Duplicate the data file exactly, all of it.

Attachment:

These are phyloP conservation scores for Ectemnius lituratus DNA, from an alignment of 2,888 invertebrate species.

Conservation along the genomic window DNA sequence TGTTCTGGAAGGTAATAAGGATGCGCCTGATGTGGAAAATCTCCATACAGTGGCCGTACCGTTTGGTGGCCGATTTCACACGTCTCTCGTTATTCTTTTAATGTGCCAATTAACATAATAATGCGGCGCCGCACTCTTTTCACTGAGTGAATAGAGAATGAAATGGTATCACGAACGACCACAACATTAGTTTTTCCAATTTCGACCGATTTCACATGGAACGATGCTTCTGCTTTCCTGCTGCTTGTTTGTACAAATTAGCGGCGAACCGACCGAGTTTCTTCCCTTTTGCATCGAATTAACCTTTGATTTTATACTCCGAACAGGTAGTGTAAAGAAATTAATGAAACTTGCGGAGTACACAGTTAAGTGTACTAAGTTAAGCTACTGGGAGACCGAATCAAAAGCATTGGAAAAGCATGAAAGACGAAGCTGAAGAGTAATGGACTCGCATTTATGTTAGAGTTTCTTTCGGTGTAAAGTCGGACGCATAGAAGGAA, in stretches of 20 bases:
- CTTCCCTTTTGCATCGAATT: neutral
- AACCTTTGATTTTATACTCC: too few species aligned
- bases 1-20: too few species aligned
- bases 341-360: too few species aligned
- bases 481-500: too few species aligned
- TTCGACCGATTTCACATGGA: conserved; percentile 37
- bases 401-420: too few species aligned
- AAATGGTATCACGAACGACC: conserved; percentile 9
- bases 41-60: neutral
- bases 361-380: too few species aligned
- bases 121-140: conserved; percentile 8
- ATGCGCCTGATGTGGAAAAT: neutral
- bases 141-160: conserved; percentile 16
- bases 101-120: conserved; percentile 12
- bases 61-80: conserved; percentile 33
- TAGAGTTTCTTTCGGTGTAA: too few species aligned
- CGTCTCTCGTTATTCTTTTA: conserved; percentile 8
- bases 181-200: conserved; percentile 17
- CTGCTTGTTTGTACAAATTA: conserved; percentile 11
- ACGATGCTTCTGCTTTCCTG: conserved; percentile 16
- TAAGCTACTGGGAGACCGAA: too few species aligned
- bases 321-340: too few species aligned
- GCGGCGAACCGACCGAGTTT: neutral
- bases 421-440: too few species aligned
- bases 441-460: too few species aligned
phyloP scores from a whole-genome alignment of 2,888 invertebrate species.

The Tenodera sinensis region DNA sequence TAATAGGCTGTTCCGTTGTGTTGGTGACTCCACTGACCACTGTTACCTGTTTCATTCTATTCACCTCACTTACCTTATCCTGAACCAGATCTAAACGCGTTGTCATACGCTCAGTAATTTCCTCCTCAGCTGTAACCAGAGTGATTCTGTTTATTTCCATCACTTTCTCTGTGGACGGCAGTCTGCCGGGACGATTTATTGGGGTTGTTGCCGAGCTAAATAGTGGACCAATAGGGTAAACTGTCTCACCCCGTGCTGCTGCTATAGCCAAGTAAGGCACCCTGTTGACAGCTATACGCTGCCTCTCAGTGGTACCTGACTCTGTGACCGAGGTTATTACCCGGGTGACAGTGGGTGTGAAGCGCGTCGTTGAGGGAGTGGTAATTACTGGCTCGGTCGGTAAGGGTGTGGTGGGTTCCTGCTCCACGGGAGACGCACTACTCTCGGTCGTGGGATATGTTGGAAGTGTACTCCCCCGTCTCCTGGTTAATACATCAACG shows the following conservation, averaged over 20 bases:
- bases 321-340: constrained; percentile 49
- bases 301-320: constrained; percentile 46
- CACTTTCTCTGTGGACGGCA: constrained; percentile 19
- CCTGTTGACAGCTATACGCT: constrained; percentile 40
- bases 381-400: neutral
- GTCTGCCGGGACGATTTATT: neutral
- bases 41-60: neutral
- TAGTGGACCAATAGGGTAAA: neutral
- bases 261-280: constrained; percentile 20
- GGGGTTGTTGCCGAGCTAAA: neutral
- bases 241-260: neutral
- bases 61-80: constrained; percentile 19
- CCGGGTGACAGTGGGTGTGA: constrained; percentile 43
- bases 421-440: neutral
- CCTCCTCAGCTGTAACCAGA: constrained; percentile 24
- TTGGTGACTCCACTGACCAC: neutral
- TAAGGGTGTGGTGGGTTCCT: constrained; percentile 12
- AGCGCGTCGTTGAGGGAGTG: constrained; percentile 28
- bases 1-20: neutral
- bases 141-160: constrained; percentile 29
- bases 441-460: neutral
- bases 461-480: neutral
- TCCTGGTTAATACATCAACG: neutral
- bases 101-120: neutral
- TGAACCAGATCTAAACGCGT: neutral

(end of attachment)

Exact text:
These are phyloP conservation scores for Ectemnius lituratus DNA, from an alignment of 2,888 invertebrate species.

Conservation along the genomic window DNA sequence TGTTCTGGAAGGTAATAAGGATGCGCCTGATGTGGAAAATCTCCATACAGTGGCCGTACCGTTTGGTGGCCGATTTCACACGTCTCTCGTTATTCTTTTAATGTGCCAATTAACATAATAATGCGGCGCCGCACTCTTTTCACTGAGTGAATAGAGAATGAAATGGTATCACGAACGACCACAACATTAGTTTTTCCAATTTCGACCGATTTCACATGGAACGATGCTTCTGCTTTCCTGCTGCTTGTTTGTACAAATTAGCGGCGAACCGACCGAGTTTCTTCCCTTTTGCATCGAATTAACCTTTGATTTTATACTCCGAACAGGTAGTGTAAAGAAATTAATGAAACTTGCGGAGTACACAGTTAAGTGTACTAAGTTAAGCTACTGGGAGACCGAATCAAAAGCATTGGAAAAGCATGAAAGACGAAGCTGAAGAGTAATGGACTCGCATTTATGTTAGAGTTTCTTTCGGTGTAAAGTCGGACGCATAGAAGGAA, in stretches of 20 bases:
- CTTCCCTTTTGCATCGAATT: neutral
- AACCTTTGATTTTATACTCC: too few species aligned
- bases 1-20: too few species aligned
- bases 341-360: too few species aligned
- bases 481-500: too few species aligned
- TTCGACCGATTTCACATGGA: conserved; percentile 37
- bases 401-420: too few species aligned
- AAATGGTATCACGAACGACC: conserved; percentile 9
- bases 41-60: neutral
- bases 361-380: too few species aligned
- bases 121-140: conserved; percentile 8
- ATGCGCCTGATGTGGAAAAT: neutral
- bases 141-160: conserved; percentile 16
- bases 101-120: conserved; percentile 12
- bases 61-80: conserved; percentile 33
- TAGAGTTTCTTTCGGTGTAA: too few species aligned
- CGTCTCTCGTTATTCTTTTA: conserved; percentile 8
- bases 181-200: conserved; percentile 17
- CTGCTTGTTTGTACAAATTA: conserved; percentile 11
- ACGATGCTTCTGCTTTCCTG: conserved; percentile 16
- TAAGCTACTGGGAGACCGAA: too few species aligned
- bases 321-340: too few species aligned
- GCGGCGAACCGACCGAGTTT: neutral
- bases 421-440: too few species aligned
- bases 441-460: too few species aligned
phyloP scores from a whole-genome alignment of 2,888 invertebrate species.

The Tenodera sinensis region DNA sequence TAATAGGCTGTTCCGTTGTGTTGGTGACTCCACTGACCACTGTTACCTGTTTCATTCTATTCACCTCACTTACCTTATCCTGAACCAGATCTAAACGCGTTGTCATACGCTCAGTAATTTCCTCCTCAGCTGTAACCAGAGTGATTCTGTTTATTTCCATCACTTTCTCTGTGGACGGCAGTCTGCCGGGACGATTTATTGGGGTTGTTGCCGAGCTAAATAGTGGACCAATAGGGTAAACTGTCTCACCCCGTGCTGCTGCTATAGCCAAGTAAGGCACCCTGTTGACAGCTATACGCTGCCTCTCAGTGGTACCTGACTCTGTGACCGAGGTTATTACCCGGGTGACAGTGGGTGTGAAGCGCGTCGTTGAGGGAGTGGTAATTACTGGCTCGGTCGGTAAGGGTGTGGTGGGTTCCTGCTCCACGGGAGACGCACTACTCTCGGTCGTGGGATATGTTGGAAGTGTACTCCCCCGTCTCCTGGTTAATACATCAACG shows the following conservation, averaged over 20 bases:
- bases 321-340: constrained; percentile 49
- bases 301-320: constrained; percentile 46
- CACTTTCTCTGTGGACGGCA: constrained; percentile 19
- CCTGTTGACAGCTATACGCT: constrained; percentile 40
- bases 381-400: neutral
- GTCTGCCGGGACGATTTATT: neutral
- bases 41-60: neutral
- TAGTGGACCAATAGGGTAAA: neutral
- bases 261-280: constrained; percentile 20
- GGGGTTGTTGCCGAGCTAAA: neutral
- bases 241-260: neutral
- bases 61-80: constrained; percentile 19
- CCGGGTGACAGTGGGTGTGA: constrained; percentile 43
- bases 421-440: neutral
- CCTCCTCAGCTGTAACCAGA: constrained; percentile 24
- TTGGTGACTCCACTGACCAC: neutral
- TAAGGGTGTGGTGGGTTCCT: constrained; percentile 12
- AGCGCGTCGTTGAGGGAGTG: constrained; percentile 28
- bases 1-20: neutral
- bases 141-160: constrained; percentile 29
- bases 441-460: neutral
- bases 461-480: neutral
- TCCTGGTTAATACATCAACG: neutral
- bases 101-120: neutral
- TGAACCAGATCTAAACGCGT: neutral